We also emailed Whole Foods, We Are All Foods, Whose Foods? and other parties last night for a statement and once we receive them, we will share.

One final note to add: we want to THANK Boston Councillor Matt O’Malley for being the ONLY BOSTON ELECTED OFFICIAL to attend the event. This issue has become hugely important for several residents of JP, and it is a sad statement when elected officials like Boston Mayor Tom Menino, State Representative Jeffery Sánchez, State Senator Sonia Chang-Diaz, and Boston Councillors Felix Arroyo, Tito Jackson and Ayanna Pressley chose not to show up.

For more coverage of last night’s event, see today’s JP Patch and Boston Globe.

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Estimados Residentes de Jamaica Plain,

Nos complace informarles que ya recibimos las llaves de la propiedad ubicada en el 415 Centre Street y que hemos comenzado con las renovaciones. Como les prometí en mi última carta, quiero informarles sobre los últimos acontecimientos. Hemos recibido cientos de llamadas y mensajes de correo electrónico de personas expresando su apoyo y entusiasmo por la próxima apertura de nuestra tienda, algo que realmente apreciamos.

Actualización sobre la Tienda:
Actualmente estamos terminando la fase de demolición dentro del edificio y pronto finalizaremos nuestros planes de diseño.  Como anunciamos previamente, no realizaremos cambios a la estructura del edificio ni a las características exteriores que hacen de esta  propiedad un edificio único. Sin embargo, necesitamos realizar trabajos extensos en el interior del edificio para cumplir con los códigos vigentes. Es probable que este proceso tome hasta seis meses, por lo que anticipamos inaugurar la tienda durante el otoño. Si usted desea mantenerse al tanto de nuestros avances, le recomendamos seguir la cuenta de Twitter @WFM_JP. ¡Ya tenemos más de 270 seguidores!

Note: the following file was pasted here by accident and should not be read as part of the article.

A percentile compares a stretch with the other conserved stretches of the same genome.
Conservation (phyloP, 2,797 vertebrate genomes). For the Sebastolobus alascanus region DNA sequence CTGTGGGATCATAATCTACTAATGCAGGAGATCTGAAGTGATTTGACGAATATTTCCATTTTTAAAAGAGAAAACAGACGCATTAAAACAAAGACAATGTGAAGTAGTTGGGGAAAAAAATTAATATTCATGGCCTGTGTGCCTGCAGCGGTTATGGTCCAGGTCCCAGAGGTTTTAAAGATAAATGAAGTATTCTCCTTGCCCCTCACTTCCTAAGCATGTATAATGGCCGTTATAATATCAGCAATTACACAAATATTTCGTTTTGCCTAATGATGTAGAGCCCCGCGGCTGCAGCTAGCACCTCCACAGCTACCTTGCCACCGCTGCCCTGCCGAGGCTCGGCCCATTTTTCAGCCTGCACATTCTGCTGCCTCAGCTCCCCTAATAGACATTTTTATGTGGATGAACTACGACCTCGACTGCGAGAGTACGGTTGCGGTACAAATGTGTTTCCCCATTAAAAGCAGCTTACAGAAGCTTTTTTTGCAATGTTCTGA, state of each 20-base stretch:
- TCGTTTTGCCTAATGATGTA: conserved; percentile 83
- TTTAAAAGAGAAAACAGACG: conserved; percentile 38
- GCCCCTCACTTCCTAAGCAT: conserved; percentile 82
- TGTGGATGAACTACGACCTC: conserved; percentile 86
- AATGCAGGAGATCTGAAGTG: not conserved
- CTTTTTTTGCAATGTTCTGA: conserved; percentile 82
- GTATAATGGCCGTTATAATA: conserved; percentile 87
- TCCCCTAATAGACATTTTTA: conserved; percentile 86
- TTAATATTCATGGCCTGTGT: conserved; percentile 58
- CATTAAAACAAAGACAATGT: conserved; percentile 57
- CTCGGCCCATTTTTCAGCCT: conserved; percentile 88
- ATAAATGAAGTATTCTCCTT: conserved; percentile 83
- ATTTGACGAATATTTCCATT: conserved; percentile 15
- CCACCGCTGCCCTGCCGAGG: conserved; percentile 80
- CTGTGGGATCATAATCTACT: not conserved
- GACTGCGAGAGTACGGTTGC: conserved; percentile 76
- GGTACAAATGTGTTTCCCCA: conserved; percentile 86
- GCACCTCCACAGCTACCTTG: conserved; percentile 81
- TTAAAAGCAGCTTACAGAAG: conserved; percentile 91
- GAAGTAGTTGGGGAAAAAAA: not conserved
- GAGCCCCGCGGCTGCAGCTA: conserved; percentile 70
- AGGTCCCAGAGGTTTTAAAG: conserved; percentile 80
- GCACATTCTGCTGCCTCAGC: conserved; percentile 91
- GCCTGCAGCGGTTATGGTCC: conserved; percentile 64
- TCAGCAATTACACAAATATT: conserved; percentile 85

Probablemente nuestra noticia más emocionante es que ya contratamos al equipo de liderazgo de la tienda.  Me enorgullece presentarles a Mike Walker y a Wanda Hernández, como el Líder y la Líder Asociado del Equipo de Tienda en JP. Mike ha sido miembro del equipo de Whole Foods Market desde 1994 y su puesto más reciente es de Líder del Equipo de Tienda de nuestra tienda en Symphony. Wanda ha trabajado para Whole Foods Market desde el 2005 y su puesto es de Líder Asociado del Equipo de Tienda en nuestra localidad de Wellesley. Tanto Mike como Wanda tienen lazos con el área de Jamaica Plain y ambos comparten una magnífica visión sobre la creación de un mercado comunitario que se convertirá en una parte integral y homogénea del vecindario.

Su Mercado Comunitario:

Nos sentimos muy inspirados por la gran demostración de interés comunitario que hemos presenciado durante los últimos meses. ¡Es maravilloso formar parte de una comunidad que se preocupa tanto por lo que ocurre en su vecindario! Quisiera compartir con ustedes algunas noticias emocionantes sobre nuestras asociaciones comunitarias:

–       Apoyo a Organizaciones Locales: El mes pasado nuestras tiendas de Brighton y Symphony recaudaron más de $8,500 para la organización Hyde Square Task Force durante un Día del 5%, esto gracias al maravilloso apoyo de la comunidad. Cada trimestre llevaremos a cabo un Día del 5% para apoyar a las organizaciones sin fines de lucro locales.

–       Alimentos Saludables en las Escuelas: La escuela Boston Latin School será la primera escuela de la ciudad de Boston en implementar una barra de ensaladas bajo el patrocinio financiero de nuestro Proyecto de Barras de Ensaladas. También llevaremos este programa a la escuela Curley K-8 School, en donde planeamos donar otra barra de ensaladas para fomentar los almuerzos saludables a través del acceso a la fruta fresca, los vegetales, las proteínas y los granos enteros.